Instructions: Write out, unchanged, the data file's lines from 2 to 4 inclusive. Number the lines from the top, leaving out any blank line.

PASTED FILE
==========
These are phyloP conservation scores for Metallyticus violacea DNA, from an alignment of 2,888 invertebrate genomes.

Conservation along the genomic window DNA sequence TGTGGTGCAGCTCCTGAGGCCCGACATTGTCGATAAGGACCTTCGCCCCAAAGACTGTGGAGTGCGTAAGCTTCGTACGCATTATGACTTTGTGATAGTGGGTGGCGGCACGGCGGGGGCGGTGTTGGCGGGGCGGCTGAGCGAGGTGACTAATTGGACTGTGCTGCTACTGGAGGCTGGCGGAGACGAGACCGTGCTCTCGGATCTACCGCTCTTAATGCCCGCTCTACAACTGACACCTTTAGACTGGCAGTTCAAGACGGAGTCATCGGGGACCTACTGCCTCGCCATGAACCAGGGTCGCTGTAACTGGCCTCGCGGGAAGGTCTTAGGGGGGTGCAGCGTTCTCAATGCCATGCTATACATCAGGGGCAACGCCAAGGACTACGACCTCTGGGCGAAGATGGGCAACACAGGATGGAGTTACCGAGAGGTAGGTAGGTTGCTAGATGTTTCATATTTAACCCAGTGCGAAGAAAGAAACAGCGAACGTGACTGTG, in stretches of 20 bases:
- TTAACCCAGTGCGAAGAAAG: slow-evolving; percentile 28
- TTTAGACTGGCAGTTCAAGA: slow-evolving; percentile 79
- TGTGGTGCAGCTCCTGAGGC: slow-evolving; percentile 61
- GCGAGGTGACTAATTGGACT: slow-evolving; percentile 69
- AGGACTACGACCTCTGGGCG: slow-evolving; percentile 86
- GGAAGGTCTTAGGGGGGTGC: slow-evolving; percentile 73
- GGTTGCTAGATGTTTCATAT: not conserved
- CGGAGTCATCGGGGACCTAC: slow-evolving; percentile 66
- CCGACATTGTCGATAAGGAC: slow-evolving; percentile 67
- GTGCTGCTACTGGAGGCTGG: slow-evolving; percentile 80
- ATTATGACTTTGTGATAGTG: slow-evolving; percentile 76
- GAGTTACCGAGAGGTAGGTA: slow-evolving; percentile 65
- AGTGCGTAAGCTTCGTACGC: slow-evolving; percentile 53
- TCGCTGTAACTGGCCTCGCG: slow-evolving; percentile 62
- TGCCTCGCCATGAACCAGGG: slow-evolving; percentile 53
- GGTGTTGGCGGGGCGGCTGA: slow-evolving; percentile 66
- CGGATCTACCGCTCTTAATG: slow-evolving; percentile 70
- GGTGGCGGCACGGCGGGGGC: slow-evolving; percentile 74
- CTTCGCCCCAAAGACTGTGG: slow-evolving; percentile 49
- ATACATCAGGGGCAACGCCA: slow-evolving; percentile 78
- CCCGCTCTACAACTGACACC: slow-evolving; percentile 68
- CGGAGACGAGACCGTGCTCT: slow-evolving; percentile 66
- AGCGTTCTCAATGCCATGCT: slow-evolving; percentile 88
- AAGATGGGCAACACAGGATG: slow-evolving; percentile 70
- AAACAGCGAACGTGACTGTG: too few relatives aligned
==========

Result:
Conservation along the genomic window DNA sequence TGTGGTGCAGCTCCTGAGGCCCGACATTGTCGATAAGGACCTTCGCCCCAAAGACTGTGGAGTGCGTAAGCTTCGTACGCATTATGACTTTGTGATAGTGGGTGGCGGCACGGCGGGGGCGGTGTTGGCGGGGCGGCTGAGCGAGGTGACTAATTGGACTGTGCTGCTACTGGAGGCTGGCGGAGACGAGACCGTGCTCTCGGATCTACCGCTCTTAATGCCCGCTCTACAACTGACACCTTTAGACTGGCAGTTCAAGACGGAGTCATCGGGGACCTACTGCCTCGCCATGAACCAGGGTCGCTGTAACTGGCCTCGCGGGAAGGTCTTAGGGGGGTGCAGCGTTCTCAATGCCATGCTATACATCAGGGGCAACGCCAAGGACTACGACCTCTGGGCGAAGATGGGCAACACAGGATGGAGTTACCGAGAGGTAGGTAGGTTGCTAGATGTTTCATATTTAACCCAGTGCGAAGAAAGAAACAGCGAACGTGACTGTG, in stretches of 20 bases:
- TTAACCCAGTGCGAAGAAAG: slow-evolving; percentile 28
- TTTAGACTGGCAGTTCAAGA: slow-evolving; percentile 79